where R1, R2, R3, R4, R5 each represent a hydrogen atom or an alkyl radical such as, for example, methyl, ethyl, propyl, or a halogen atom such as, for example, fluorine, chlorine, bromine or iodine, or an ether group such as, for example, O-methyl, O-ethyl, O-phenyl, or a nitro group, cyano group, CF3 group or amide group such as, for example, NHCOR in which R may represent methyl, ethyl or phenyl, or a —NRCOR group in which R has the meaning mentioned above, or a CONHR group in which R has the meaning mentioned above, or a CONRR′ group in which R′ has the same meaning as R as defined above, or represent cyclic amides such as the —CO-morpholine radical or the —CO-piperidine radical. The substitution patterns may differ widely; thus, up to 5 different substituents are theoretically possible, but preference is generally given to the monosubstituted Ar radicals. However, Ar may also be a substituted heteroaromatic radical such as, preferably, pyridine or pyrazine. It may also be a polycyclic aromatic hydrocarbon such as a substituted naphthalene, anthracene or quinoline.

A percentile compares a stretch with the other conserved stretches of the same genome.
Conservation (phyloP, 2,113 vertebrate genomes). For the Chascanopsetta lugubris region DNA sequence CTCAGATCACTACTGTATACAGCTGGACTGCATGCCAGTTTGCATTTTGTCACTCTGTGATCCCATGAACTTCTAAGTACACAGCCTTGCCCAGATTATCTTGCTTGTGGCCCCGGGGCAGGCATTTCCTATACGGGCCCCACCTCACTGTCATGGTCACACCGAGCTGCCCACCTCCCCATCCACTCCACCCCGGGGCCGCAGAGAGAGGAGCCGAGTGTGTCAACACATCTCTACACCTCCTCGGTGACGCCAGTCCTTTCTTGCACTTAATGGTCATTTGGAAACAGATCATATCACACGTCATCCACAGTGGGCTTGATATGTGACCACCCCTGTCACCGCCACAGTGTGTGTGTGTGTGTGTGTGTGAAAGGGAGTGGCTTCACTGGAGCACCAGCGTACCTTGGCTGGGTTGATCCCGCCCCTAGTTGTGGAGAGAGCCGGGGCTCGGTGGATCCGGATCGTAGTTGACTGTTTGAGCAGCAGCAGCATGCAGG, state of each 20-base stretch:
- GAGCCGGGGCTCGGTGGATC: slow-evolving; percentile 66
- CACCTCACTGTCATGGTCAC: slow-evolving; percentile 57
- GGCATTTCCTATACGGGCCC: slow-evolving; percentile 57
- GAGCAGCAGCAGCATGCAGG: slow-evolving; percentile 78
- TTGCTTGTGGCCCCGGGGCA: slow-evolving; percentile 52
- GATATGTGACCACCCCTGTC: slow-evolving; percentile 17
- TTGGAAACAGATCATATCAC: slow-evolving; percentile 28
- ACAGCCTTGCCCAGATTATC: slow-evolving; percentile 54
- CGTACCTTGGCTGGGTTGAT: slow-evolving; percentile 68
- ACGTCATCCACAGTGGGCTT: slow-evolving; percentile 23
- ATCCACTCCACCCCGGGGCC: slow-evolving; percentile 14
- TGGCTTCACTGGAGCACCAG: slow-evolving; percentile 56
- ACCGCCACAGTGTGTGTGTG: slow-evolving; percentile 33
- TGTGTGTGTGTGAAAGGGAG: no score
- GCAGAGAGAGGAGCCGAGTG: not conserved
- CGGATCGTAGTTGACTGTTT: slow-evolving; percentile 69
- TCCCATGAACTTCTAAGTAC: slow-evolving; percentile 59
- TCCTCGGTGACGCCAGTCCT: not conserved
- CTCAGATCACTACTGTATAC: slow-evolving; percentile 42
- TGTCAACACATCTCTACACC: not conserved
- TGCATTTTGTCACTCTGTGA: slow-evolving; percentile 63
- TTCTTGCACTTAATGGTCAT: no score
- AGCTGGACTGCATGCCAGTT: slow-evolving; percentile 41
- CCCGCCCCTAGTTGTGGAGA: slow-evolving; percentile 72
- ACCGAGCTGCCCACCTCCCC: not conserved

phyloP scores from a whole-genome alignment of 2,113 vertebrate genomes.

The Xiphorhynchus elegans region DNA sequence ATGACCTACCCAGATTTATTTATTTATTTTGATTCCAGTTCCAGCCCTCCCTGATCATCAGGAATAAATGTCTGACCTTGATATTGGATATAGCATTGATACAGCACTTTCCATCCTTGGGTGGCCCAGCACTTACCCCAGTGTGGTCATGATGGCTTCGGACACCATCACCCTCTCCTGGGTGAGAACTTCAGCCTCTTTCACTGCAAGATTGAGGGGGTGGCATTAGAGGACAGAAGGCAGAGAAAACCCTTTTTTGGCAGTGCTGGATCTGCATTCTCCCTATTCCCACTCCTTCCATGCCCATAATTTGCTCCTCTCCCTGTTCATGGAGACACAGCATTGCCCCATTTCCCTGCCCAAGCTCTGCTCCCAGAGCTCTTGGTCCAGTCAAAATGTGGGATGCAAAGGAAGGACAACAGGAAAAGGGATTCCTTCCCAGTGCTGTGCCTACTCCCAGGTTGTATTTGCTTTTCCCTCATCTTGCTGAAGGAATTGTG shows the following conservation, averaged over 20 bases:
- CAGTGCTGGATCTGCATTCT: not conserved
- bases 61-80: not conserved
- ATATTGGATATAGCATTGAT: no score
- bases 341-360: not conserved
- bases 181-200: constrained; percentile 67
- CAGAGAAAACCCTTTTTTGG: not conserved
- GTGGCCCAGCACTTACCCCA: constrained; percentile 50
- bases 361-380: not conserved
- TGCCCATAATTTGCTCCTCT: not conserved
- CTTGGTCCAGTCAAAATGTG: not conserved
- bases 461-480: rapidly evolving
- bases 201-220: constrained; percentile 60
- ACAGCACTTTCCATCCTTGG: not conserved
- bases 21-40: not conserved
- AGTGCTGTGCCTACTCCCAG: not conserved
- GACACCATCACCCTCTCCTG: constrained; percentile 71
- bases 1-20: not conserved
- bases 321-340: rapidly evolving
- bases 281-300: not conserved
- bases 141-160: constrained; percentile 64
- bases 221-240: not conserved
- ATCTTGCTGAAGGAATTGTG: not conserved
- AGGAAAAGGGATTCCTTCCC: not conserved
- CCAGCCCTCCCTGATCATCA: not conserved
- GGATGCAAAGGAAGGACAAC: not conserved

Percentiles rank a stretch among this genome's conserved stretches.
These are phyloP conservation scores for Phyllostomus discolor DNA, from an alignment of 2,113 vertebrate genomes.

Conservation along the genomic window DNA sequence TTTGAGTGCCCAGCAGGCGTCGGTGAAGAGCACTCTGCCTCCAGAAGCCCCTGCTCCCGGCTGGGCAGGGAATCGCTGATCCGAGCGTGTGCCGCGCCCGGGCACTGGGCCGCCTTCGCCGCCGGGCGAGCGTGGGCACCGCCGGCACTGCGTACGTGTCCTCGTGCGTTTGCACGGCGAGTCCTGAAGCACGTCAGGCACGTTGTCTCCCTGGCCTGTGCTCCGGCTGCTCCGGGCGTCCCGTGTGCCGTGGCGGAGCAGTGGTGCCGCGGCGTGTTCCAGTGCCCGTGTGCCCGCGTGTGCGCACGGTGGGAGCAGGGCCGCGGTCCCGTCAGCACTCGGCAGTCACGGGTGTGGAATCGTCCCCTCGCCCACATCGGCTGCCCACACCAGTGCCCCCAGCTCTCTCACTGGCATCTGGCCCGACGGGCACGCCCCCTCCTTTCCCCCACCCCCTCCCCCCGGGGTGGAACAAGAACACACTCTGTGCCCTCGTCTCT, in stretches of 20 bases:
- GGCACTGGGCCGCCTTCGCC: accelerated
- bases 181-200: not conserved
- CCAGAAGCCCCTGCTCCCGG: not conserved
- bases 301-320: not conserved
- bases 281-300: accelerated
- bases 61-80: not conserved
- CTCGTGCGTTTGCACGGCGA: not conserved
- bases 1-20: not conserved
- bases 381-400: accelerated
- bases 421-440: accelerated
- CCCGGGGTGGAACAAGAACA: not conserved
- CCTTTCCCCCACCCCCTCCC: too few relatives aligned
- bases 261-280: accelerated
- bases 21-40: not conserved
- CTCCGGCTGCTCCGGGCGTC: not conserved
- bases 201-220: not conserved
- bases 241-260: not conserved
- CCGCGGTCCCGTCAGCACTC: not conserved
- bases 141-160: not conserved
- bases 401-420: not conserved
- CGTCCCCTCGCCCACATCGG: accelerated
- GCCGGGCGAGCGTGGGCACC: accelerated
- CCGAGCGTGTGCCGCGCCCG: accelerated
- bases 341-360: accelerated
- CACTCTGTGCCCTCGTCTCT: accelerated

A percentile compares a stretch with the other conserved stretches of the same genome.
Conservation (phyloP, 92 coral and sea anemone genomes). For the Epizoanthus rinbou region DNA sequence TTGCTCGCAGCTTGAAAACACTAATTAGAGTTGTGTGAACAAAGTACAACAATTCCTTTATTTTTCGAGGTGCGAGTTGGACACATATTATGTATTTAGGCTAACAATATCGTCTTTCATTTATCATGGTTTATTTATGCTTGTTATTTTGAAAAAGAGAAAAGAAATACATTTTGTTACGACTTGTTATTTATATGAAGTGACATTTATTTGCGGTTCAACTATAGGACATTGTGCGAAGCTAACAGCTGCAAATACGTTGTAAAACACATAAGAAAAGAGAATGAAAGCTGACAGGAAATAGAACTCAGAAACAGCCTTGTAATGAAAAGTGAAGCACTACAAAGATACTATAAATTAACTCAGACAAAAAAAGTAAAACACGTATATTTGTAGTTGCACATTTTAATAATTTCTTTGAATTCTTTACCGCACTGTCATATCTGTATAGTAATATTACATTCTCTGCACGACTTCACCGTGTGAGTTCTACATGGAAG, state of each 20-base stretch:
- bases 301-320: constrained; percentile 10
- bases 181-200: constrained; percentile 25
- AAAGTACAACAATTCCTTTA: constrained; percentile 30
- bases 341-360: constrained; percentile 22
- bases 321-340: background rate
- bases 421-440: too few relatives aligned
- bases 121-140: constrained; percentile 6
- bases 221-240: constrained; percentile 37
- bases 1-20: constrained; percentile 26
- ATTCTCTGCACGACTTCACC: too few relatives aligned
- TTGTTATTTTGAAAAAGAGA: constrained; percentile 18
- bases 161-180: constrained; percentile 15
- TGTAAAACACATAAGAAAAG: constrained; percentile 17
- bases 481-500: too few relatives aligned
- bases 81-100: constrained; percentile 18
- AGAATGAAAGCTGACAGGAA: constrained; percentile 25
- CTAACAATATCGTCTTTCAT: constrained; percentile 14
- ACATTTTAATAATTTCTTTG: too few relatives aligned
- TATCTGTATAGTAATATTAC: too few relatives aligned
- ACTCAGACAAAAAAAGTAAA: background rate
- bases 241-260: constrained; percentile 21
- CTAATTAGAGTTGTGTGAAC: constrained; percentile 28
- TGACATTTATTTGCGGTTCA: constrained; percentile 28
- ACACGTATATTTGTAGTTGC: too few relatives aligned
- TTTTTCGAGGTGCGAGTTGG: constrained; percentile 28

Particularly preferred Ar are:

where * represents the point of attachment.

With particular preference, Ar represents:

where * represents the point of attachment.

Very particularly preferred Ar radicals are:

where * represents the point of attachment.

Of these, the unsubstituted ring (phenyl) is especially preferred.

The preparation of the tartaric esters is known from the literature, as described, for example, in Organic Synthesis, Coll. Vol. 9, p. 722 (1998); Vol. 72, p. 86 (1995), and in Chirality 2011 (23), 3, p. 228.

The invention furthermore relates to diastereomeric salts of the formulae

in which Ar represents an unsubstituted or substituted aromatic or heteroaromatic radical and has the meaning given above.

Particular preference is given to diastereomeric salts in which Ar represents phenyl.